- Sun Aug 25, 2013 12:36 pm UTC
- Forum: Mathematics
- Topic: When will $1 be the smallest denomination?
- Replies:
**51** - Views:
**7981**

### Re: When will $1 be the smallest denomination?

gmalivuk wrote:It is a fake boxing stance.

Aha. I still prefer the mid fist pump explanation...

- Sun Aug 25, 2013 12:45 am UTC
- Forum: Mathematics
- Topic: When will $1 be the smallest denomination?
- Replies:
**51** - Views:
**7981**

### Re: When will $1 be the smallest denomination?

This is just a general question gmalivuk, but your photo looks like one of the following three things are happening: 1) You are dancing. 2) You are mid fist pump. 3) You are attempting (badly) a boxing stance. I was just interested as to which. I have nothing of value (ha!) to add to this thread, by...

- Sun Aug 25, 2013 12:42 am UTC
- Forum: Mathematics
- Topic: S subset N, exists an r in N such that if r in S then S=N
- Replies:
**14** - Views:
**3184**

### Re: S subset N, exists an r in N such that if r in S then S=

Anyway I do think that we often fail to give due respect to the awesome power of the universal quantifier. It lets us quantify over uncountable sets, most of whose members we could never name. That's a lot of power ... use it wisely! :-) Luckily I rarely have to invoke uncountable anything in my re...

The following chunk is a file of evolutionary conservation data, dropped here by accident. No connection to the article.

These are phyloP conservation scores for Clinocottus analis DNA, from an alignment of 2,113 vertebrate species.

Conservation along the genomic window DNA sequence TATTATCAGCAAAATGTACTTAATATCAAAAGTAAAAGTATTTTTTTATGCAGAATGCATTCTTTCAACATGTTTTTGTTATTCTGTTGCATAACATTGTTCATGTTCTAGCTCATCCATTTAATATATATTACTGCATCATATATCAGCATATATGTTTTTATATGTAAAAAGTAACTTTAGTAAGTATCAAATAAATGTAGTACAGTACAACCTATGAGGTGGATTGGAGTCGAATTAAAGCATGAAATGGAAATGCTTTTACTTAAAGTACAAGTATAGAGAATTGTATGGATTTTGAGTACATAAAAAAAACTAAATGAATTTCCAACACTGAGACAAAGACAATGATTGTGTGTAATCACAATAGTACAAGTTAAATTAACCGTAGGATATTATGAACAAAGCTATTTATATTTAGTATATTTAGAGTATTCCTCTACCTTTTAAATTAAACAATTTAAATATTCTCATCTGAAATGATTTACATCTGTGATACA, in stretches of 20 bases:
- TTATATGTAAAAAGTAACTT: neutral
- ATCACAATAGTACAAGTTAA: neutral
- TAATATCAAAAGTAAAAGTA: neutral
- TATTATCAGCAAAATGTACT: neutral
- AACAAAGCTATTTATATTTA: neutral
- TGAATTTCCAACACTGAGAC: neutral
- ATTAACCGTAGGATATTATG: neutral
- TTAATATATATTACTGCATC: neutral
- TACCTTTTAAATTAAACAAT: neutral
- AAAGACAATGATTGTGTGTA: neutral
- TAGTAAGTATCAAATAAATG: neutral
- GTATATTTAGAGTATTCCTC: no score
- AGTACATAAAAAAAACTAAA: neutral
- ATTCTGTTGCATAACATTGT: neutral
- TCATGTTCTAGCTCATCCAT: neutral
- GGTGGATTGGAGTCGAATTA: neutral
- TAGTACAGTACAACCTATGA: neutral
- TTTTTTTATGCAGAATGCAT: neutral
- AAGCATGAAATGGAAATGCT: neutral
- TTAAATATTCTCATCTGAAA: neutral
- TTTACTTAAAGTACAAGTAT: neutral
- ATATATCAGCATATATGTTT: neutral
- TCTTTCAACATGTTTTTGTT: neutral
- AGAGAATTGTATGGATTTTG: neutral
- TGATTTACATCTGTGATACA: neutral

- Sat Aug 24, 2013 4:24 pm UTC
- Forum: Mathematics
- Topic: S subset N, exists an r in N such that if r in S then S=N
- Replies:
**14** - Views:
**3184**

### Re: S subset N, exists an r in N such that if r in S then S=

This sort of thing is OK in a nice set like the natural numbers, but suppose we replace N by R. Now this sentence becomes a bit more interesting. Let S be the subset of all definable numbers. This can mean definable in *any way*: by computer programs, by algorithms, using words, anything reasonable...

- Fri Aug 23, 2013 10:09 pm UTC
- Forum: Mathematics
- Topic: S subset N, exists an r in N such that if r in S then S=N
- Replies:
**14** - Views:
**3184**

### Re: S subset N, exists an r in N such that if r in S then S=

This sort of thing is OK in a nice set like the natural numbers, but suppose we replace N by R. Now this sentence becomes a bit more interesting. Let S be the subset of all definable numbers. This can mean definable in *any way*: by computer programs, by algorithms, using words, anything reasonable....